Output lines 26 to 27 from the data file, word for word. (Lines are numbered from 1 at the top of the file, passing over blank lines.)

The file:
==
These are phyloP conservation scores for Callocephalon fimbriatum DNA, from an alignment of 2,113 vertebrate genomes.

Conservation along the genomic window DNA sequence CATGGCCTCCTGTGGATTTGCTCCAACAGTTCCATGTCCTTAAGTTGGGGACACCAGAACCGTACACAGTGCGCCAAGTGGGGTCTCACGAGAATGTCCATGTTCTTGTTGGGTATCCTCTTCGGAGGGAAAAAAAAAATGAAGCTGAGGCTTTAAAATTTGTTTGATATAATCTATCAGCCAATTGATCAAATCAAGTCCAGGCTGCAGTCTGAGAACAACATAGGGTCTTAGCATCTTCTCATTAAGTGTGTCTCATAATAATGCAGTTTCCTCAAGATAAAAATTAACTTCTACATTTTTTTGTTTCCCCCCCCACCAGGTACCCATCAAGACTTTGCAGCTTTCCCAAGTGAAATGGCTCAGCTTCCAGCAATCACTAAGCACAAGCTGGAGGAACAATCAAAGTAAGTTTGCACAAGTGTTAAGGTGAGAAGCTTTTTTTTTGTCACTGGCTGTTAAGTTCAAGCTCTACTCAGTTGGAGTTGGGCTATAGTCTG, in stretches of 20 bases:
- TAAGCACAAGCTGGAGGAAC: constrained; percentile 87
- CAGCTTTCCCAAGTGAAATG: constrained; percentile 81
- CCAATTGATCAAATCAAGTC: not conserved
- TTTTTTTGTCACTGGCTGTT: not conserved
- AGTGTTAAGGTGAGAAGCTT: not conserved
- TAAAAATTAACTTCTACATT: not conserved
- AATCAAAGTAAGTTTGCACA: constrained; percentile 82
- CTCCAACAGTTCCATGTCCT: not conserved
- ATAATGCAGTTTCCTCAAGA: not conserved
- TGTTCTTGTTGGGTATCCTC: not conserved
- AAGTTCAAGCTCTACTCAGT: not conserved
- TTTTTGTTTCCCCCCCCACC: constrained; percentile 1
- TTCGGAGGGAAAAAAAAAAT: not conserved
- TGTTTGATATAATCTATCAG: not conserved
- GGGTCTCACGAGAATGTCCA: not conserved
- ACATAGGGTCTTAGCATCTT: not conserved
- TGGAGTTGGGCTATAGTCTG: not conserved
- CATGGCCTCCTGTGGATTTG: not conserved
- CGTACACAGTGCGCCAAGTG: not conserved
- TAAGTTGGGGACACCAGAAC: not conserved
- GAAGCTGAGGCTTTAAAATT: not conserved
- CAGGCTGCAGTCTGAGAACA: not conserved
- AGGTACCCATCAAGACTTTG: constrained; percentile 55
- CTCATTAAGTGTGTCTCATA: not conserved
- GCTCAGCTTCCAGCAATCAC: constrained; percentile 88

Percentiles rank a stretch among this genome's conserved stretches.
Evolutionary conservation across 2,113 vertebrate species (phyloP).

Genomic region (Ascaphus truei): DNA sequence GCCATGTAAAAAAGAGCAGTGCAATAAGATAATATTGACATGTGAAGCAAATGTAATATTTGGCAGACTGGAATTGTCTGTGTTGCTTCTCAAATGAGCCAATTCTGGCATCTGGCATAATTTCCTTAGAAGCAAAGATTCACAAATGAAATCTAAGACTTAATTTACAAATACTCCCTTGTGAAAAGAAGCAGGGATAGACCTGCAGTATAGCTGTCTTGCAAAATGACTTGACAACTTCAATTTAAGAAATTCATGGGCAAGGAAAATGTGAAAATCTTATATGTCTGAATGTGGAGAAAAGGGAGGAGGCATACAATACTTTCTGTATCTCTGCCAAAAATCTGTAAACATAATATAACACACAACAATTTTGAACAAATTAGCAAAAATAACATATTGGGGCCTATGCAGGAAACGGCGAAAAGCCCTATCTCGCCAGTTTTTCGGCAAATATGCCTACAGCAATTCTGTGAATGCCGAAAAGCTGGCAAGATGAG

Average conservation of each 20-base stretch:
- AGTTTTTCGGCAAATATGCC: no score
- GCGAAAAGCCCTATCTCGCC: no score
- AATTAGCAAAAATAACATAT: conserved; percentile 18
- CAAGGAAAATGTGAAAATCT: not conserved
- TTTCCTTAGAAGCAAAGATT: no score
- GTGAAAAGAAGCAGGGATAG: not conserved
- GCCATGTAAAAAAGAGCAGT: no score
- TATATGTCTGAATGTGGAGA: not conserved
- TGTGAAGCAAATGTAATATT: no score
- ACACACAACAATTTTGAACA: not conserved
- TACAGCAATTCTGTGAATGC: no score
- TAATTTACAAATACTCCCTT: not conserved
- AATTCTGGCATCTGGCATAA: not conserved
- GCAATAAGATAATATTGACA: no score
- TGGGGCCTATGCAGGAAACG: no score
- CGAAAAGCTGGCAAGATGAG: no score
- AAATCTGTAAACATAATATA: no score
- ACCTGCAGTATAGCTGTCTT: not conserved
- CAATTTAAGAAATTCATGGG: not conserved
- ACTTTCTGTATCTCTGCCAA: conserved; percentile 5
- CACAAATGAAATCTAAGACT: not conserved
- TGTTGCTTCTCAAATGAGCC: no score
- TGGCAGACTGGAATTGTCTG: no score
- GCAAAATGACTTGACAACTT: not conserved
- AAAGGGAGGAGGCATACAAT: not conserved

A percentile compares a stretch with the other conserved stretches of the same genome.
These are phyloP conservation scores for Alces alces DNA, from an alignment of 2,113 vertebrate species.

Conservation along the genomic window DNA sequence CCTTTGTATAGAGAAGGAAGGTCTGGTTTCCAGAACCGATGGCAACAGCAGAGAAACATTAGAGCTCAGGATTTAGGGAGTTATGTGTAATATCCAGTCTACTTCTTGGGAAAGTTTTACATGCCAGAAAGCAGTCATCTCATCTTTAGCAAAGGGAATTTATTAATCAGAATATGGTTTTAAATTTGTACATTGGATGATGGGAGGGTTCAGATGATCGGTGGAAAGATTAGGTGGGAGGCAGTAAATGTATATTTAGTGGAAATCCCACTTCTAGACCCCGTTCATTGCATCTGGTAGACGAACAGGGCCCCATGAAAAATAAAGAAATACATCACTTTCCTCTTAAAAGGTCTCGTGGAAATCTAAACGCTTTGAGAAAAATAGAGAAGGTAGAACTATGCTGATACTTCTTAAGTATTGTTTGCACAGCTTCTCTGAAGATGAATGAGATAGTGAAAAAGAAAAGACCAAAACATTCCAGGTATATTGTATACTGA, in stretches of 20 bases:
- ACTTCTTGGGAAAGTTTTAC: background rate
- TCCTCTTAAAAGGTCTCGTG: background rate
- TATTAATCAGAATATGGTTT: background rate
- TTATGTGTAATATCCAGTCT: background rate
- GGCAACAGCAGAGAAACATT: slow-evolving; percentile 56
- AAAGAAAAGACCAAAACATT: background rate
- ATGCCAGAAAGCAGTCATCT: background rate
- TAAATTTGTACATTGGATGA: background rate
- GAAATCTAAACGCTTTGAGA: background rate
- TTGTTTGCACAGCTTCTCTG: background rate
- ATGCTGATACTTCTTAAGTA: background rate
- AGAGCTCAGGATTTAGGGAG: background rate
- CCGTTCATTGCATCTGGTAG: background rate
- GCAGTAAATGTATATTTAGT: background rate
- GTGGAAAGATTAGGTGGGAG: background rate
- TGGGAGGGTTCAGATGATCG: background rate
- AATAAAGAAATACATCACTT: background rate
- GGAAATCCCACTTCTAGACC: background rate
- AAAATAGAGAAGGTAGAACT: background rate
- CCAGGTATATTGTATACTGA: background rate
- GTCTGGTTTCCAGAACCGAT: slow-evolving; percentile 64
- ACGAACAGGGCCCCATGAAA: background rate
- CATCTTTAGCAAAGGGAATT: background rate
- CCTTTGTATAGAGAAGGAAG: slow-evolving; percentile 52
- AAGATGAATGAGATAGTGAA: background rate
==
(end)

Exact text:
- CTCATTAAGTGTGTCTCATA: not conserved
- GCTCAGCTTCCAGCAATCAC: constrained; percentile 88